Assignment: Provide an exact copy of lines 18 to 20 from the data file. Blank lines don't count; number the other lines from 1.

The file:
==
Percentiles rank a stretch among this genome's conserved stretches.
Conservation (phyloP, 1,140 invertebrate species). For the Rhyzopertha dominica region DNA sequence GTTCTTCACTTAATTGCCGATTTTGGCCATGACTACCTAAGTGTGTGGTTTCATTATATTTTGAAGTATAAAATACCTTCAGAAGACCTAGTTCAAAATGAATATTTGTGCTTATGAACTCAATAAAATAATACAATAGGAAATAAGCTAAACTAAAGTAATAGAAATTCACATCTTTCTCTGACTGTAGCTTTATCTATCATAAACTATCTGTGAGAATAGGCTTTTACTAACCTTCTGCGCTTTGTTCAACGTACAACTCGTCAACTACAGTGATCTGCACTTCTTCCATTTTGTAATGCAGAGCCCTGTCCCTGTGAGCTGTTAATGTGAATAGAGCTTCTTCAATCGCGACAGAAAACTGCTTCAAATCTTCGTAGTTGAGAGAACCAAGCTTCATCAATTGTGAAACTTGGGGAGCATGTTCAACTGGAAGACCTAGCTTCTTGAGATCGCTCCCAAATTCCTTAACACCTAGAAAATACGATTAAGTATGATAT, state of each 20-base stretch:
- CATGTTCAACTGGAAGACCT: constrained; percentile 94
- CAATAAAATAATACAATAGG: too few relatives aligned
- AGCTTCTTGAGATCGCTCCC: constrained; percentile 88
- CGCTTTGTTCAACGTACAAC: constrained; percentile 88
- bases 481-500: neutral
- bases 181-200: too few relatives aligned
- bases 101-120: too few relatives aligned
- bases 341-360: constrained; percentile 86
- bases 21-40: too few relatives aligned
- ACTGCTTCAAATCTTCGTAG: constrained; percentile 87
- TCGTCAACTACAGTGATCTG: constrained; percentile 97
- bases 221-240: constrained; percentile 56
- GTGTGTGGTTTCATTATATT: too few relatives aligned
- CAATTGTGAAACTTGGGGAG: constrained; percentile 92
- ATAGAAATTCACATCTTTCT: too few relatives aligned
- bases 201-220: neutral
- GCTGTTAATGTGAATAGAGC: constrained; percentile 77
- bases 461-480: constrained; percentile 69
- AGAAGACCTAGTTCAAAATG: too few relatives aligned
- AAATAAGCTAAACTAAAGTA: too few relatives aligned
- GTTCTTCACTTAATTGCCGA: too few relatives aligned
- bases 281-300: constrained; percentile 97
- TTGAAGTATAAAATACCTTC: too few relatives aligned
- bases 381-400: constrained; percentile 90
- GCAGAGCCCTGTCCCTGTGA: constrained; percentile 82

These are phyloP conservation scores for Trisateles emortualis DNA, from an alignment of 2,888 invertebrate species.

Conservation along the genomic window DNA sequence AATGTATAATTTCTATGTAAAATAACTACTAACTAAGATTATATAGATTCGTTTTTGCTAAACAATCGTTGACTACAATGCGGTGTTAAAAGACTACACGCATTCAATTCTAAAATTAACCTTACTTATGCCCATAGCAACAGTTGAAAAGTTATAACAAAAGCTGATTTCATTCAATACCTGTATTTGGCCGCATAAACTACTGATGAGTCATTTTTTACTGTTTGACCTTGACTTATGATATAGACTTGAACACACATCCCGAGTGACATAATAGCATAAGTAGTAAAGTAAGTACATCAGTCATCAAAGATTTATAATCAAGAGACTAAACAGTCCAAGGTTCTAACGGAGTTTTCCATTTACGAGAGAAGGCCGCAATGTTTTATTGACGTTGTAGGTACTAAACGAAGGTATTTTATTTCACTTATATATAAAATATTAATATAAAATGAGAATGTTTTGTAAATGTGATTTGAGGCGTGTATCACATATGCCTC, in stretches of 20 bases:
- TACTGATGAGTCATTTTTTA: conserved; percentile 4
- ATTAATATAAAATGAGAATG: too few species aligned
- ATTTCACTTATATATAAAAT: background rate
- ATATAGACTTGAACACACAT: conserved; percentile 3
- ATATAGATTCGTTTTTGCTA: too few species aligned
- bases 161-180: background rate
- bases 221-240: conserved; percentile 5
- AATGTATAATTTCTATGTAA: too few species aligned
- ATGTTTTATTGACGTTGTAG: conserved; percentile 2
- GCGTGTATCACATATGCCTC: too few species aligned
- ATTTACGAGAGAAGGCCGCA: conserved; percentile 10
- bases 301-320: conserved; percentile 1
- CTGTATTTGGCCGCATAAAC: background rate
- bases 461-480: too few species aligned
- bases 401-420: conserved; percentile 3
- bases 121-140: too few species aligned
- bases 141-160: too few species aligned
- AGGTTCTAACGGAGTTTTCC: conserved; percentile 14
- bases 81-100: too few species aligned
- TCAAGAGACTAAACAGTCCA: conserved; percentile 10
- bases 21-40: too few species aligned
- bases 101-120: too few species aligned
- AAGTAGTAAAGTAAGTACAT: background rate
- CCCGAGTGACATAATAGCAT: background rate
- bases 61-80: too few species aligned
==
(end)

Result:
- bases 201-220: neutral
- GCTGTTAATGTGAATAGAGC: constrained; percentile 77
- bases 461-480: constrained; percentile 69